By GSWA Volunteer, Jim Northrop
People seem to have strong feelings about whether to own a dog or a cat as a pet. While I was growing up, my parents always had a pet dog, so I thought that must be the norm. They never would have considered bringing home a pet cat. But several summers ago, my youngest daughter brought home a sweet little kitten from a neighbor cat’s litter, and begged for us to keep it. How could I say “No”?
That started a surprising new learning experience for me. For starters, I learned that the domestic cat is part of a huge worldwide family, which includes the jaguar, leopard, lion, ocelot and the puma, as well as a genus Lynx, which includes the Canada lynx and the bobcat.
I did not know that the common pet cat probably was originally a native of Egypt. It was an object of worship and was frequently mummified. However, apparently it was not known to the ancient Greeks and Romans, who used domesticated martens to destroy rats and mice.
From watching my daughter’s kitten, I learned that domestic cats are fastidious animals, constantly washing their fur and paws. Friends told me that I should be prepared to be “adopted” by this cat, and all that implies about who is the “boss”,
when she became an adult. That, whereas dogs usually are eager for you to adopt them, it is the reverse with cats. It was interesting to see how the introduction of “cat psychology” into our day-to-day family life, worked out.
Well, that kitten of my daughter’s grew into an adult domestic cat, and we loved having her. But, one day, another cat began regular appearances in our back yard. She was a pretty cat, so before long my kids wanted to adopt her (or him), too.
But, I had some questions, and so I consulted with our veterinarian. He explained that this new cat could be:
(1.) a cat that has an owner but is allowed to roam outside unsupervised, OR
(2.) a cat that was formerly owned, but has been abandoned or lost, OR
(3.) a feral cat, one that is the wild-born offspring of a free-roaming or other
Feral cats, he said, are not socialized and are not suitable pets, as they are often too fearful of people to ever be touched or domesticated. While it is possible for lost strays or abandoned free-roaming cats to be reunited with their families or adopted into new homes, feral cats (because of their lack of early socialization), are generally not able to adapt to living indoors in close contact with people. Feral kittens, he said, depending on their age, may be young enough to tame.
My vet also pointed out that cats which are permitted to roam outdoors unsupervised can have a negative effect on local wildlife populations. As natural predators, even the common house cat can do an incredibly effective job killing local birds, rodents and reptiles. This can cause serious environmental problems, especially if there are endangered species present.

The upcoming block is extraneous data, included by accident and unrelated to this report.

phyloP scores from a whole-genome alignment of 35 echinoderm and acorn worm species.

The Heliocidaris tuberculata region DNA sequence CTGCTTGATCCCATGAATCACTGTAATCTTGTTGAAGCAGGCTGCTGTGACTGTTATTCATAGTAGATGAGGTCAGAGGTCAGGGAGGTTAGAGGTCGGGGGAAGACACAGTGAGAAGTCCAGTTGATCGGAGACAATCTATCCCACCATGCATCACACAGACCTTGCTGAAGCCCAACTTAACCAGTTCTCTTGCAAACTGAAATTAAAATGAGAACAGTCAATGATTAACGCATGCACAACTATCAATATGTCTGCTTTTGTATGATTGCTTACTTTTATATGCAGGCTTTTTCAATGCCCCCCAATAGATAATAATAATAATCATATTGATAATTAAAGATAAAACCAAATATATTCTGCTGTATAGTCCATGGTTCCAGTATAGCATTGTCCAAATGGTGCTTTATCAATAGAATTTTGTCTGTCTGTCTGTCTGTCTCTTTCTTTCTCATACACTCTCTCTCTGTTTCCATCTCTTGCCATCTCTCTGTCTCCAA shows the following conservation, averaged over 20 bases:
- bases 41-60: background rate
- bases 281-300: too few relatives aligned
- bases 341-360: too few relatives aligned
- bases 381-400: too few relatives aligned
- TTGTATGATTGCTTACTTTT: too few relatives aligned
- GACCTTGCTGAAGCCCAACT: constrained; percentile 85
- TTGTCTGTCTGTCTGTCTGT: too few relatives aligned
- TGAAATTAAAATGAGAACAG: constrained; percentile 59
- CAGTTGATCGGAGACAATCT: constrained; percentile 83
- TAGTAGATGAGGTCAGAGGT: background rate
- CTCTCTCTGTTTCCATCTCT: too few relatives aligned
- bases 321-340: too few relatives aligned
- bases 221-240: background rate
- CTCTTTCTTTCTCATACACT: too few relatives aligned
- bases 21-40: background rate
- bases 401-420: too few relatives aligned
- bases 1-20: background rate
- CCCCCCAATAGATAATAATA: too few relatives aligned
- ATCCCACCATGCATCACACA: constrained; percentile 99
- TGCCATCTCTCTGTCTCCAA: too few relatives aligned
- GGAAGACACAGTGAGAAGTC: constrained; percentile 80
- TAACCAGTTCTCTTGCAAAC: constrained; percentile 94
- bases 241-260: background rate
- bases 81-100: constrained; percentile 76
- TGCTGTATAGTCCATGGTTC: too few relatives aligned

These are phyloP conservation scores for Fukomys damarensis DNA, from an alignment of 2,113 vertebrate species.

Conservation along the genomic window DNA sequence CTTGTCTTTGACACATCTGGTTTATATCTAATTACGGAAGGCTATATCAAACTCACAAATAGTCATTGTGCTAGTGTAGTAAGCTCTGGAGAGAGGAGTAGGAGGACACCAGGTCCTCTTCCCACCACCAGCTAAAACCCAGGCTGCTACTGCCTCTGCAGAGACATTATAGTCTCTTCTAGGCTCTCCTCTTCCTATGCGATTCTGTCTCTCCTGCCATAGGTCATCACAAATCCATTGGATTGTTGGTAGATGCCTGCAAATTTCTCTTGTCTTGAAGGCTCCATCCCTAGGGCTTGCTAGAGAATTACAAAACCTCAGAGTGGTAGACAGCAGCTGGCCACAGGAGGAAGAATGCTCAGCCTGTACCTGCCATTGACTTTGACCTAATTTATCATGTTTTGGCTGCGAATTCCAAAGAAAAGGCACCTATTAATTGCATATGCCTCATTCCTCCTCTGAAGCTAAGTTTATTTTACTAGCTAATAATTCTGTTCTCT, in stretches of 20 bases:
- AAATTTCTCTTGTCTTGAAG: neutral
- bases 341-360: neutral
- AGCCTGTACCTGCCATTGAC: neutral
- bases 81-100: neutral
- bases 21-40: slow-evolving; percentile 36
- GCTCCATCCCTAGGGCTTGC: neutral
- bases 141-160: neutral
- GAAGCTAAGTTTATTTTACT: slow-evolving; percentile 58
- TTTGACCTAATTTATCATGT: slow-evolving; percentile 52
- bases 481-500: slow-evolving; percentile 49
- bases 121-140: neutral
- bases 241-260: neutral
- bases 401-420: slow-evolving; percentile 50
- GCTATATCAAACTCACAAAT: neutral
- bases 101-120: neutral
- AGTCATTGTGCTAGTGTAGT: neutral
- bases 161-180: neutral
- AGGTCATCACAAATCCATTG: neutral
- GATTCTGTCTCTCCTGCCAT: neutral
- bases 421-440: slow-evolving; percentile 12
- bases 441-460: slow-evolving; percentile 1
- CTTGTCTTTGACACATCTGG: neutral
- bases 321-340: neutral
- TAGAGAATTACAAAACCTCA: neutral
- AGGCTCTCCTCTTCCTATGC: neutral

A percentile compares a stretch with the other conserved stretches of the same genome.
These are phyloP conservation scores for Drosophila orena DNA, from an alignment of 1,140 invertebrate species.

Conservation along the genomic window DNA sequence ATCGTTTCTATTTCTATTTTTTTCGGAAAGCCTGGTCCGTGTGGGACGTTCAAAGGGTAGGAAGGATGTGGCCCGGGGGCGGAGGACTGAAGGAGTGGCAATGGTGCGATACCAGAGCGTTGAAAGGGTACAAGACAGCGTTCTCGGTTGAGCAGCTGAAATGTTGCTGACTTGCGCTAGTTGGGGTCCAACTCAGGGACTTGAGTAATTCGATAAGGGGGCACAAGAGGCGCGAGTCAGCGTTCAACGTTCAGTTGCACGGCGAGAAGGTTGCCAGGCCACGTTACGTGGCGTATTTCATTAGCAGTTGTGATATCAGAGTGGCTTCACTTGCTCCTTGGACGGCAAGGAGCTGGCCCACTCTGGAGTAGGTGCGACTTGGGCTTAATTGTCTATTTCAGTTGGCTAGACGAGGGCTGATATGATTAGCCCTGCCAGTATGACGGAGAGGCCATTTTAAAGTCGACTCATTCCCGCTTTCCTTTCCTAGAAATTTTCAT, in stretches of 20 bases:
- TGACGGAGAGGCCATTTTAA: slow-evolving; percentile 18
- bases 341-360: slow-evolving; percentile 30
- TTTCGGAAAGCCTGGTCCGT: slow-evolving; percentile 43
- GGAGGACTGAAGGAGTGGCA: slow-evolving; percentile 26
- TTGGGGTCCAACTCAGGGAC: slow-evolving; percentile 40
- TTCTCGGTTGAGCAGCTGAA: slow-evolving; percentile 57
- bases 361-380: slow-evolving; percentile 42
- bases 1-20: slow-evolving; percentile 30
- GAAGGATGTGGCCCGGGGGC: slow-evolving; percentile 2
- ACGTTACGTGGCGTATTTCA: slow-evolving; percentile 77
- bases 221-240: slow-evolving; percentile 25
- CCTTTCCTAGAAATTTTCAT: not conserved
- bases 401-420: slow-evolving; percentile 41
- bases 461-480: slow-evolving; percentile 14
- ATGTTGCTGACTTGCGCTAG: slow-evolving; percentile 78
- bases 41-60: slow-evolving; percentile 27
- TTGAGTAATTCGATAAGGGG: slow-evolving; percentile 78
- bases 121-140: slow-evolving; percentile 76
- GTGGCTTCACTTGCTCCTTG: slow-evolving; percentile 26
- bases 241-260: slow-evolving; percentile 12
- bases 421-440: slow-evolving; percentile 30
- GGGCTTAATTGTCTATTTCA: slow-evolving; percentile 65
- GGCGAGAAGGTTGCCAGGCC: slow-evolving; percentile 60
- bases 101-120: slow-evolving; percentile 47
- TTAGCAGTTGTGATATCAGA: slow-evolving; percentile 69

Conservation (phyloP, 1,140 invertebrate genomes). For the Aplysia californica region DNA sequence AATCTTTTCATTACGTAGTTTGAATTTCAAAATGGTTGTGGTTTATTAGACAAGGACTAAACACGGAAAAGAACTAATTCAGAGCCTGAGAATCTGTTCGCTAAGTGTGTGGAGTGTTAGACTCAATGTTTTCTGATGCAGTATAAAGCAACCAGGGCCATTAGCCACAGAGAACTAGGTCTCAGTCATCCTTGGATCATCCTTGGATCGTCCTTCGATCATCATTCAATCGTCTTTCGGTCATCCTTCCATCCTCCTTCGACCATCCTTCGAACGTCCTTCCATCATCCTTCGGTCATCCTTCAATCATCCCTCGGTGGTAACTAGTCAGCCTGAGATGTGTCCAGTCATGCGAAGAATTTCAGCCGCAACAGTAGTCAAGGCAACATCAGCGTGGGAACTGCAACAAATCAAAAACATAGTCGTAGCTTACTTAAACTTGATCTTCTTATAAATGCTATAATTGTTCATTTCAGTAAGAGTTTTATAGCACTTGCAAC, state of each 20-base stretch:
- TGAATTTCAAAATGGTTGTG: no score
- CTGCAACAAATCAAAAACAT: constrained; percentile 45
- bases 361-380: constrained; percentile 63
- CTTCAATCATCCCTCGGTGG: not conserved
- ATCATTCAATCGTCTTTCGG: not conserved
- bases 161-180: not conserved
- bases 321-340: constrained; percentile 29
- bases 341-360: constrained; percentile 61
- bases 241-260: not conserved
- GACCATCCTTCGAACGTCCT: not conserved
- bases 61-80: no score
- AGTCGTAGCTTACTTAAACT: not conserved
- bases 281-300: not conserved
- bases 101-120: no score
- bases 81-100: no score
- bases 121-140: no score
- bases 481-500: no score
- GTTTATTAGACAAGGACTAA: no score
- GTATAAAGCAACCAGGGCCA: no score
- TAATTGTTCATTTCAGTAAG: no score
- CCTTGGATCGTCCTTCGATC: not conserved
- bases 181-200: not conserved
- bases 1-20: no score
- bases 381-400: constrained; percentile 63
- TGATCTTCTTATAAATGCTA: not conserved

Furthermore, he said, any unsterilized cats permitted to roam outdoors will almost certainly produce litters of kittens, contributing to the outdoor cat over-population problem. He went on to say that left unattended, feral cats can breed unchecked to the point of exhaustion, malnutrition and disease. Sadly, he concluded, suffering and pain can become daily realities for individual feral cats.
When my wife heard of this discussion, she remembered that a local not-for-profit was offering something called “T-N-R”. She said this method of feral cat control involved trapping the feral cat, vaccinating, spaying or neutering, and then returning the feral cat back to its former environment. There, a volunteer “caretaker” would monitor, feed and shelter the cat. She said experience had shown the benefits of T-N-R over the old fashioned approach of trapping the feral cat and just killing it. When that method of feral cat control was used, the death of the cat created a territorial “vacuum,” rapidly filled by other neighborhood cats, who simply moved in, continued to procreate, and thus continued the trend of feral cat over-population. If there was thought to be a “cat nuisance,” it was not diminished simply by the killing of that first cat.
What do “spay” and “neuter” mean? They are terms used for sterilizing cats. Female cats are spayed by removing their reproductive organs. Male cats are neutered or castrated. Both surgeries require general anesthetic and are performed by a veterinarian.
So, what should we do for our new cat “friend”? There was much family discussion. We asked neighbors if this newly arrived cat already had a home, but we received no helpful information. We examined the cat for a collar or an inserted micro-chip, but found none. It was agreed that we would arrange for the T-N-R procedure, even though we were not sure this was truly a feral cat. As a family, we agreed to be the “caretaker” thereafter for this cat. My kids were delighted. The cat remained an outdoor cat (except that in winter, the cat had “privileges” in our garage). We would feed daily our newly found cat, in the same feeding location, and in the summers enjoyed its company. Eventually, we were even able to entice it to enjoy with us our deck on warm, sunny days. You see, some trust had been developed between us and this cat.
Oh, one correction —– we did not adopt this cat, she adopted us!